In its memo on Thursday, the White House finally acknowledged the role of the courts, but only, it appeared, as a supplement to the administration’s right to detain prisoners indefinitely under the Authorization for Use of Military Force (AUMF), enacted by Congress in September 2001, which authorized the President to “use all necessary and appropriate force against those nations, organizations, or persons he determines planned, authorized, committed, or aided the terrorist attacks that occurred on September 11, 2001, or harbored such organizations or persons, in order to prevent any future acts of international terrorism against the United States.” The memo also pointed out that, in Hamdi v. Rumsfeld, in June 2004, the Supreme Court had concluded that “Congress has clearly and unmistakably authorized detention” of individuals covered by this legislation.
As a result, the memo stated that the “interagency review panel is in the final stages of determining the number of detainees who will continue to be held, and for whom no prosecution is planned,” under the AUMF, and tagged on, almost as an afterthought, was the following passage: “In addition, the Supreme Court ruled in Boumediene v. Bush [in June 2008] that all detainees currently held at Guantánamo have the right to file petitions for habeas corpus to challenge their detention in federal court. Detainees will continue to have that right when they are transferred to the United States.”
If, as can be expected, some of these men win their habeas corpus petitions, the administration will then be left holding innocent men — or, at least, men whose guilt cannot be established by a court — in a maximum-security prison with no obvious means of release, especially if, as with dozens of the 103 cleared prisoners already at Guantánamo, they cannot be repatriated because they hail from countries with notoriously poor human rights records, where they face the risk of torture.
Admittedly, this is not necessarily any better or worse than remaining in Guantánamo, but it appears to be an outcome that has not been fully thought out by senior officials, including the President, while they have been banging on endlessly about continuing the Bush administration’s disgusting and disgraceful policy of holding men without charge or trial, and I doubt that it will be as easy as it is in Guantánamo to continue to deprive prisoners cleared by the courts of all rights when they are on US territory.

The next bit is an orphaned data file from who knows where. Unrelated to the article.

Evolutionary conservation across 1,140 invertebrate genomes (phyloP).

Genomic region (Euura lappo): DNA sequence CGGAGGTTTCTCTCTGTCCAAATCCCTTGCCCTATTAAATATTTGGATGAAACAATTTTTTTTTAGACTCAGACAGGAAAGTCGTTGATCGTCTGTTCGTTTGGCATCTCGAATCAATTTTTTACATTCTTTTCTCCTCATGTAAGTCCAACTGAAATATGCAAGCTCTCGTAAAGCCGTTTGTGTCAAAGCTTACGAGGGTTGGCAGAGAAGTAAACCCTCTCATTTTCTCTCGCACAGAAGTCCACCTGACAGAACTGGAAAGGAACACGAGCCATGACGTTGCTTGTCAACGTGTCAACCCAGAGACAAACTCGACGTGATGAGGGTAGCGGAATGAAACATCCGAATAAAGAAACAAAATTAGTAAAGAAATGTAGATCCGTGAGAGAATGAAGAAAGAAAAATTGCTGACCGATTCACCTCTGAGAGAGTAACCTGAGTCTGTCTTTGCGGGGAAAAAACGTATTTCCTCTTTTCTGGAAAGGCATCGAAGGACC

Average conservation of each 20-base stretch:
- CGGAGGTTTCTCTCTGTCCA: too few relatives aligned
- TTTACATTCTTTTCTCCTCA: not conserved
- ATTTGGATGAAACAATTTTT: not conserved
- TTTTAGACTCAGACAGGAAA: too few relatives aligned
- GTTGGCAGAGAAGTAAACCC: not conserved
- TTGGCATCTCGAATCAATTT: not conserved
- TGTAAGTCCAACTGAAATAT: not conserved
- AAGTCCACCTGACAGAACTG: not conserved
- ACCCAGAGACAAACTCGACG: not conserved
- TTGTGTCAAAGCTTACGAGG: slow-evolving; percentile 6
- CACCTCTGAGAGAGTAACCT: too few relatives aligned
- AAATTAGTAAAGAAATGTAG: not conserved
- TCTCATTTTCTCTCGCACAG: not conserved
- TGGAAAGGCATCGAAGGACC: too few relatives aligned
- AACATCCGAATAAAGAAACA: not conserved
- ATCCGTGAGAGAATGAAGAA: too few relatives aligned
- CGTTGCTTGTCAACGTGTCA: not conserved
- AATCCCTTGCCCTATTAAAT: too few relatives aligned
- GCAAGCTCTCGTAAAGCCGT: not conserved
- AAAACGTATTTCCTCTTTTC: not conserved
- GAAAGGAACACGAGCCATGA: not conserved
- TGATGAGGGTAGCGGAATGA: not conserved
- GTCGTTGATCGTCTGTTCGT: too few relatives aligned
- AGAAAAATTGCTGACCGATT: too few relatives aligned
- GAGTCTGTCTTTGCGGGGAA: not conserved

The government should have thought about all of this months ago, of course, but senior officials seem to have regarded the courts with a Bush-like disdain, preferring to conduct their own inter-agency Task Force review of the prisoners’ cases, and doing nothing to prevent Bush-era lawyers in the Justice Department from continuing the same policy of obstruction in the habeas cases that typified the previous administration.
The result is that, of those 55 cases of proposed indefinite detention, only nine — those who have lost their habeas petitions — have any sort of basis in law. Even in these cases, I doubt that the government will be able to maintain forever that it has the right to hold prisoners indefinitely, when their habeas petitions demonstrated only that they had some sort of tangential or minor connection with either al-Qaeda or the Taliban, but the oddest thing about these nine cases is that they do not seem to have been considered by the government at all.